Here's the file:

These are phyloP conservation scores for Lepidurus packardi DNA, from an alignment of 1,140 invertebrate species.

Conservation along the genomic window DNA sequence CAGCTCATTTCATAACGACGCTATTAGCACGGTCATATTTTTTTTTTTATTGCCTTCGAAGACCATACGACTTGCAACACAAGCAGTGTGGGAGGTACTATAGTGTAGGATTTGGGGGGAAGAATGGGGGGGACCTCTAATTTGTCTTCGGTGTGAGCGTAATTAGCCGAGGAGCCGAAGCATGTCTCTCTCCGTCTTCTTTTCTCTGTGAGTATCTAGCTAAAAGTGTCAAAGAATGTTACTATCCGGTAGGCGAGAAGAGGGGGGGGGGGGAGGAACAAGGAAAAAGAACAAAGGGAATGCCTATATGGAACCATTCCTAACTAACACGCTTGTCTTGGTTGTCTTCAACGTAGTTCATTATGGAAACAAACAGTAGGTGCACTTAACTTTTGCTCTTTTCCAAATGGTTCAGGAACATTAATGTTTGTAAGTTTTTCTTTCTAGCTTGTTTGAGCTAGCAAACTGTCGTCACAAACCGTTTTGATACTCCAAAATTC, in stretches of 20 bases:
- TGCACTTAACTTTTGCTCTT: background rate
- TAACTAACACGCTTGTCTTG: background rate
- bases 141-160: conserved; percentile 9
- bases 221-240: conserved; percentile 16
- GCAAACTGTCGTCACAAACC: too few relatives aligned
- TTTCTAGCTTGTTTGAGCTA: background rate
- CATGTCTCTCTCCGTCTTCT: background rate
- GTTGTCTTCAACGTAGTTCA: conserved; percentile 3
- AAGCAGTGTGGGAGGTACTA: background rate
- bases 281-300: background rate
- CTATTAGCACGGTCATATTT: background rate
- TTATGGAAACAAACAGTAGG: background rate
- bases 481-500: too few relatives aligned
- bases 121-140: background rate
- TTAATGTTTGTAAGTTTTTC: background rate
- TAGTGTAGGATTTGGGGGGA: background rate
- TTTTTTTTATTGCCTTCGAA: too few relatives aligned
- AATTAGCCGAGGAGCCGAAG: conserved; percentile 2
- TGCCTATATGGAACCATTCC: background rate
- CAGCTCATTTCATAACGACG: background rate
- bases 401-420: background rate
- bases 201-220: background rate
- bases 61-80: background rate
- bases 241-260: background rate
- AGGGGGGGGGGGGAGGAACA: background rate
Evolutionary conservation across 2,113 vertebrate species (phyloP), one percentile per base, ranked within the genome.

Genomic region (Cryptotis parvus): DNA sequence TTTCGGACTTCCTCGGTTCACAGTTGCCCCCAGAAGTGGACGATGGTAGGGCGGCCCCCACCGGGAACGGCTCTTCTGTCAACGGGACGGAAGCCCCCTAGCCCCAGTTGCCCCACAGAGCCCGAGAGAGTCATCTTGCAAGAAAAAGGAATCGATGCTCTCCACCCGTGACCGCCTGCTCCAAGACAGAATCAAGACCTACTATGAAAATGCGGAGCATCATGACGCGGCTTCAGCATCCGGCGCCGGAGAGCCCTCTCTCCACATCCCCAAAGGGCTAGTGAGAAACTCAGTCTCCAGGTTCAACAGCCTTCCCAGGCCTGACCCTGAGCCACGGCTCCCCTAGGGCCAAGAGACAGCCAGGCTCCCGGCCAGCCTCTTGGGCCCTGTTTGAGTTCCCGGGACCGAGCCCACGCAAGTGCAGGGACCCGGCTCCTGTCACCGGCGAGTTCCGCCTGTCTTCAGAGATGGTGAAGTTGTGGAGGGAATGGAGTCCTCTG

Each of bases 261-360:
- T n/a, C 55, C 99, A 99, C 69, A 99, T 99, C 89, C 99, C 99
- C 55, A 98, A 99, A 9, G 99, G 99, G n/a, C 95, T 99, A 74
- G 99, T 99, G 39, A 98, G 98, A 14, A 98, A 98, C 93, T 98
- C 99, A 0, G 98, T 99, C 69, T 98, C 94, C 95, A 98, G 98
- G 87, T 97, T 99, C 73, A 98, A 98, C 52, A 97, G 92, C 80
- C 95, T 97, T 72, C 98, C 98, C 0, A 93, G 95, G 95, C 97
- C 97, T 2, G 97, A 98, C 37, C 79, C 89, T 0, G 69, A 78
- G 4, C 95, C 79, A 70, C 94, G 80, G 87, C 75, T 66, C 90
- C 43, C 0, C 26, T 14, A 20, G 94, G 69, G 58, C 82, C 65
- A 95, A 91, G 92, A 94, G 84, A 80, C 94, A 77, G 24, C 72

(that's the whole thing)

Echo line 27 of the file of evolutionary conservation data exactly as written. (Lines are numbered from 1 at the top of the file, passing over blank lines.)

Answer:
- AGGGGGGGGGGGGAGGAACA: background rate